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Prospects for Lithium-ion Batteries in Automotive Applications from AABC Week

17 May 2007

Enthusiasm—and especially expectations—for lithium-ion battery technology applied to hybrids, plug-in hybrids and electric vehicles is demonstrably growing, fueled by the convergence of very substantive technical advances and the clear need to make rapid progress to reduce the consumption of fossil fuels in transportation.

This year’s Advanced Automotive Battery Conference (AABC) and related Symposia, being held this week in Long Beach, California, are enjoying the largest attendance ever. Yet with the enthusiasm comes caution. There are still technical issues to be resolved for automotive applications.  At a high level the outstanding issues can be categorized as safety and cost; at a cell level the issues come down to the selection of electrolytes, electrode materials, separators, and design.

Dr. Menahem Anderman, the President of Advanced Automotive Batteries and the organizer of the conferences, projects that lithium-ion battery sales may capture 5% of the hybrid and electric vehicle market by 2010, 17% by 2012 and 36% by 2015.  While NiMH batteries would still dominate that market segment, clearly their marketshare would be beginning to decline. A corollary forecast is that plug-in hybrids—assuming that lithium-ion chemistries are required for those applications—are unlikely to reach commercial volumes (more than 20,000 units per year) by 2015.

There are several non-technical wildcards that could accelerate the rate of growth in the adoption of lithium-ion technology. A rapid spike in petroleum costs and/or concern over global warming that translates into government mandates for fuel efficiency would have a major impact. There are also wildcards that could slow the rate of growth. A reduction in oil prices, steady adoption of diesels in the US market, the failure of advanced HEV, PHEV or EV batteries to provide at least 8 years of life in most applications, and the inability of the HEV industry to reduce system costs at the steady rate now projected, could each slow the pace of adoption.

Lithium-ion battery chemistry is attractive because it offers higher power and energy (1.3 to 1.7 times) than that of current NiMH technology. That higher power and energy should result in a lower number of cells being required in the pack (lowering cost); lower heat generation (if impedance is suppressed); a higher usable SOC (state-of-charge) range (yet to be proven); a lower metal cost per kWh (especially for certain cathode candidates); and potentially a lower long-term overall cost.

Electrolytes. There are three basic pathways to a thermal event with a lithium-ion battery: an internal short circuit (which is uncontrollable, outside of trying to ensure that it doesn’t happen through manufacturing quality), an external short circuit, and an overcharge situation.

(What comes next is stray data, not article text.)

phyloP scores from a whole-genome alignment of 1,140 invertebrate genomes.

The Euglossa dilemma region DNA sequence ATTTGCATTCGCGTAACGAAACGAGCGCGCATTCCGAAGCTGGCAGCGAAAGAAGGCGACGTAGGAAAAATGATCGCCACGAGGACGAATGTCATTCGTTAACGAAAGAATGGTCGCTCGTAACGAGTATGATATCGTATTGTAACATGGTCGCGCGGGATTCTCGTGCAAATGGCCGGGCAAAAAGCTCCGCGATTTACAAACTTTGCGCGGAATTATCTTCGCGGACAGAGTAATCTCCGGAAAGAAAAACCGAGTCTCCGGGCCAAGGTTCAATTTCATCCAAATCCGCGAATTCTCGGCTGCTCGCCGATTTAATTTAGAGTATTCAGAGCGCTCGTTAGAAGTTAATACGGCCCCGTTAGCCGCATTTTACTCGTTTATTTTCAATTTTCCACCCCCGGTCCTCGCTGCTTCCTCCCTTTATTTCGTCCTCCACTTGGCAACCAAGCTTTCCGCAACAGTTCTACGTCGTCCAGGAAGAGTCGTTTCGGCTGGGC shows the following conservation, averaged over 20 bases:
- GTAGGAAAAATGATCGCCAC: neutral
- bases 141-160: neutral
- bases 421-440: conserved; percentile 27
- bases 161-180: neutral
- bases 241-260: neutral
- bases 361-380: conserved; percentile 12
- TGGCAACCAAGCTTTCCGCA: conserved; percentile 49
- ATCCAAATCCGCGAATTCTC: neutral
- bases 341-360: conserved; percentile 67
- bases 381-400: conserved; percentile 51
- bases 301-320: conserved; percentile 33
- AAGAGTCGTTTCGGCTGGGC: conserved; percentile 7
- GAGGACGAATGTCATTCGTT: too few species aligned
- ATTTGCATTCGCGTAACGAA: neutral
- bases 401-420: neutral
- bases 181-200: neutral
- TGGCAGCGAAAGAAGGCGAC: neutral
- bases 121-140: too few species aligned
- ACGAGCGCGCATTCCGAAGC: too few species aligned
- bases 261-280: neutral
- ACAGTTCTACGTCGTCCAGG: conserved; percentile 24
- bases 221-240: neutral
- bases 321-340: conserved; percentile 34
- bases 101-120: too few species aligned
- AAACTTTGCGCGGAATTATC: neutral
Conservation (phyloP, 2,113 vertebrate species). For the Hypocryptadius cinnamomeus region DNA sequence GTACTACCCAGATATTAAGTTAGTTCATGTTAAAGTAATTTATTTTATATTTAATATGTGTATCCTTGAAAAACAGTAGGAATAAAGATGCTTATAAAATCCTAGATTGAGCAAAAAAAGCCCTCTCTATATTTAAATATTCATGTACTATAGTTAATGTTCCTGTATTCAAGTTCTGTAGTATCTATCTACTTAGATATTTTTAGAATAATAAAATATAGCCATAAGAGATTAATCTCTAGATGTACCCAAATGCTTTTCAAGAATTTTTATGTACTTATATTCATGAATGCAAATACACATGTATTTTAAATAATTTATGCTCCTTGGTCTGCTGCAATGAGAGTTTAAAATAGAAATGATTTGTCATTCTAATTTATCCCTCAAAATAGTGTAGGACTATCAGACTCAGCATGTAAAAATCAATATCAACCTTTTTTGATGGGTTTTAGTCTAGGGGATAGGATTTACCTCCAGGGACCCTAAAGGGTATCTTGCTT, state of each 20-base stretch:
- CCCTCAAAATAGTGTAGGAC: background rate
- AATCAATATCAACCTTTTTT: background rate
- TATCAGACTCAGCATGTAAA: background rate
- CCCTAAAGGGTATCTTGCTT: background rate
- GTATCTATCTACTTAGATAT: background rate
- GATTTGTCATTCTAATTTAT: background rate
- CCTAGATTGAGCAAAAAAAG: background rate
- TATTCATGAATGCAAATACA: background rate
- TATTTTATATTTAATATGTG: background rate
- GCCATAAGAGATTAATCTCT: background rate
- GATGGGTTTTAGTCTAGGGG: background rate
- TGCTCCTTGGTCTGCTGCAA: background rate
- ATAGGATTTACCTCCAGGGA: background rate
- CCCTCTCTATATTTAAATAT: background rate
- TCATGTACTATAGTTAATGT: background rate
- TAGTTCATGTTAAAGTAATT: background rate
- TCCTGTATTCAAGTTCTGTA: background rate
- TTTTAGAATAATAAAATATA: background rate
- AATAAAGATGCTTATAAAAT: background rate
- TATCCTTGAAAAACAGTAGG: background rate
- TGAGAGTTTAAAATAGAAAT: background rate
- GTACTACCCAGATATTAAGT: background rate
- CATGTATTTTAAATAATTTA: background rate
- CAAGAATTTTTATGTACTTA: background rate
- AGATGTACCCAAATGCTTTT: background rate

Researchers at Ube Industries explored whether or not a tailored electrolyte could reduce the flammability of a battery in a failure condition (field or abuse). They found that while a non-flammable solvent could reduce the flammability issue, it also deteriorated battery performance.

Dr. Khalil Amine from Argonne National Laboratory described efforts in improving li-ion battery life using advanced salt and electrolyte additives. Argonne has found that maganese-spinel systems, combined with an alternative salt, could provide excellent calendar life, outstanding safety and low cost. Such a battery could meet the FreedomCar requirements ands could be the most suitable for HEV applications.

Argonne has found that the use of electrolyte additives can stabilize the battery, and reduce heat flow. An advanced Li1+x(Ni1/3CO1/3MN1/3)1-xO2 system offers high power and relatively low cost. This could be improved with the addition of a new electrolyte additive: LiC2O4BF2.

Air Products, probably better known for its industrial gases, presented the results of its work with an electrolyte salt family: the StabiliLife salts. The Li2B12FxH12-x slats provided better cell thermal stability than LiPF6 systems.

Chemetall GmbH described its work with lithium bis(oxalato) borate, known as LiBOB, for enhanced safety and stability.

Cathode materials. The selection of a cathode (the positive electrode) material is one of the areas in which battery makers are striving to differentiate themselves. There are four main candidates for cathode materials, plus blends:

  • LiNiCoAlO2: The most proven, but the most thermally unstable at high states of charge.

  • LiNiCoMnO2: This material is gaining momentum, although there is not much durability data yet.

  • LiMn2O4: Life at elevated temperatures has not yet been solved.

  • LiFePO4: The most thermally stable, but with lower voltage and lower energy. Modified iron phosphate cathodes are the choice of A123Systems and Valence. Saft, one of the well-established large-format li-ion battery companies, uses a Phostech iron phosphate as its cathode material. (Phostech is the licensor of the standard lithium iron phosphate material developed by Dr. Goodenough at the University of Texas.)

  • Blends of different materials, hopefully making the whole greater than the sum of the parts, according to Dr. Anderman.

HPL, a spin-off from Dr. Michael Grätzel’s “Laboratoire de photonique et interfaces” at the Ecole Polytechnique Federale de Lausanne (EPFL), Switzerland, described its work with lithium manganese phosphate as a new high-voltage li-ion cathode. The LiMnPO4 material offers durability, safe performance and cost effectiveness, according to HPL.

There are four phosphates from which to choose for a cathode material: iron, cobalt, nickel and  manganese. According to HPL, manganese is essentially a voltage compromise between the other three, and a nanostructured manganese phosphate can offer high rate performance, yet be safe and durable. HPL noted that Toyota has been working with the manganese cathode material.

In addition to iron phosphates, Valence is looking at vanadium-based oxides as attractive materials when coupled with a phosphate group.